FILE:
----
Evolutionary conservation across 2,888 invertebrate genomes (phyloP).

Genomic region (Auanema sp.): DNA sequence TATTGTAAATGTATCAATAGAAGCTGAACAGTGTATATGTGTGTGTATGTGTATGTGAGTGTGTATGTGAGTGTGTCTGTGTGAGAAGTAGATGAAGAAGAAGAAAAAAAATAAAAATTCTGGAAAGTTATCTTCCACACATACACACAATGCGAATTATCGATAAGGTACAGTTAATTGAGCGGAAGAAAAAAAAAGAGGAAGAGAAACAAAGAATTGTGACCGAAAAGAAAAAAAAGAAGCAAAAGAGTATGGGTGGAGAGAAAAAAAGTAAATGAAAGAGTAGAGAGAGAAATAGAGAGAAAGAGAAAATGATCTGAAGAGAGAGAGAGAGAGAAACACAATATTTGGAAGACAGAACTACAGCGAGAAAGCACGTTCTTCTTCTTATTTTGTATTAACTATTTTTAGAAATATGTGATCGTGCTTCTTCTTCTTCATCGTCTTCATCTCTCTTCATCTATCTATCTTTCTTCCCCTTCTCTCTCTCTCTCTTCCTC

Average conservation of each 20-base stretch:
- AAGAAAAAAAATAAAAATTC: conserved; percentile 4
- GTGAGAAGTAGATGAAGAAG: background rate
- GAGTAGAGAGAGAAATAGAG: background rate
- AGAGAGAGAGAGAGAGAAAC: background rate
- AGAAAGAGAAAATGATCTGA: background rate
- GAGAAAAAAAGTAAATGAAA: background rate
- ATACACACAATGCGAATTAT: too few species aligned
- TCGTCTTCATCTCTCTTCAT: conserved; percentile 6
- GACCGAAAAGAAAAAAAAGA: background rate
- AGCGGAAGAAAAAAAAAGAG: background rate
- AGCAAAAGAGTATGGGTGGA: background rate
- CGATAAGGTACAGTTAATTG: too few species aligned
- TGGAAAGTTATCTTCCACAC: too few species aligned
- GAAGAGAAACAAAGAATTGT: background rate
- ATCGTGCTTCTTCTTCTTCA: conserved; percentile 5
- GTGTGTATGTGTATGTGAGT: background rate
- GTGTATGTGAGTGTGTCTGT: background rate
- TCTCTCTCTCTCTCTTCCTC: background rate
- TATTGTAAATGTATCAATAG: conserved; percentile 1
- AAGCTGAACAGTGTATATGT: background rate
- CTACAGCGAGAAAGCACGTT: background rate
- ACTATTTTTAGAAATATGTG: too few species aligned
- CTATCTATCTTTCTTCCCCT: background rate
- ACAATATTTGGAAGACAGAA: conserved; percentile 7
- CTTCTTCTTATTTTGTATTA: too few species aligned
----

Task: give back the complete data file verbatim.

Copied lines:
Evolutionary conservation across 2,888 invertebrate genomes (phyloP).

Genomic region (Auanema sp.): DNA sequence TATTGTAAATGTATCAATAGAAGCTGAACAGTGTATATGTGTGTGTATGTGTATGTGAGTGTGTATGTGAGTGTGTCTGTGTGAGAAGTAGATGAAGAAGAAGAAAAAAAATAAAAATTCTGGAAAGTTATCTTCCACACATACACACAATGCGAATTATCGATAAGGTACAGTTAATTGAGCGGAAGAAAAAAAAAGAGGAAGAGAAACAAAGAATTGTGACCGAAAAGAAAAAAAAGAAGCAAAAGAGTATGGGTGGAGAGAAAAAAAGTAAATGAAAGAGTAGAGAGAGAAATAGAGAGAAAGAGAAAATGATCTGAAGAGAGAGAGAGAGAGAAACACAATATTTGGAAGACAGAACTACAGCGAGAAAGCACGTTCTTCTTCTTATTTTGTATTAACTATTTTTAGAAATATGTGATCGTGCTTCTTCTTCTTCATCGTCTTCATCTCTCTTCATCTATCTATCTTTCTTCCCCTTCTCTCTCTCTCTCTTCCTC

Average conservation of each 20-base stretch:
- AAGAAAAAAAATAAAAATTC: conserved; percentile 4
- GTGAGAAGTAGATGAAGAAG: background rate
- GAGTAGAGAGAGAAATAGAG: background rate
- AGAGAGAGAGAGAGAGAAAC: background rate
- AGAAAGAGAAAATGATCTGA: background rate
- GAGAAAAAAAGTAAATGAAA: background rate
- ATACACACAATGCGAATTAT: too few species aligned
- TCGTCTTCATCTCTCTTCAT: conserved; percentile 6
- GACCGAAAAGAAAAAAAAGA: background rate
- AGCGGAAGAAAAAAAAAGAG: background rate
- AGCAAAAGAGTATGGGTGGA: background rate
- CGATAAGGTACAGTTAATTG: too few species aligned
- TGGAAAGTTATCTTCCACAC: too few species aligned
- GAAGAGAAACAAAGAATTGT: background rate
- ATCGTGCTTCTTCTTCTTCA: conserved; percentile 5
- GTGTGTATGTGTATGTGAGT: background rate
- GTGTATGTGAGTGTGTCTGT: background rate
- TCTCTCTCTCTCTCTTCCTC: background rate
- TATTGTAAATGTATCAATAG: conserved; percentile 1
- AAGCTGAACAGTGTATATGT: background rate
- CTACAGCGAGAAAGCACGTT: background rate
- ACTATTTTTAGAAATATGTG: too few species aligned
- CTATCTATCTTTCTTCCCCT: background rate
- ACAATATTTGGAAGACAGAA: conserved; percentile 7
- CTTCTTCTTATTTTGTATTA: too few species aligned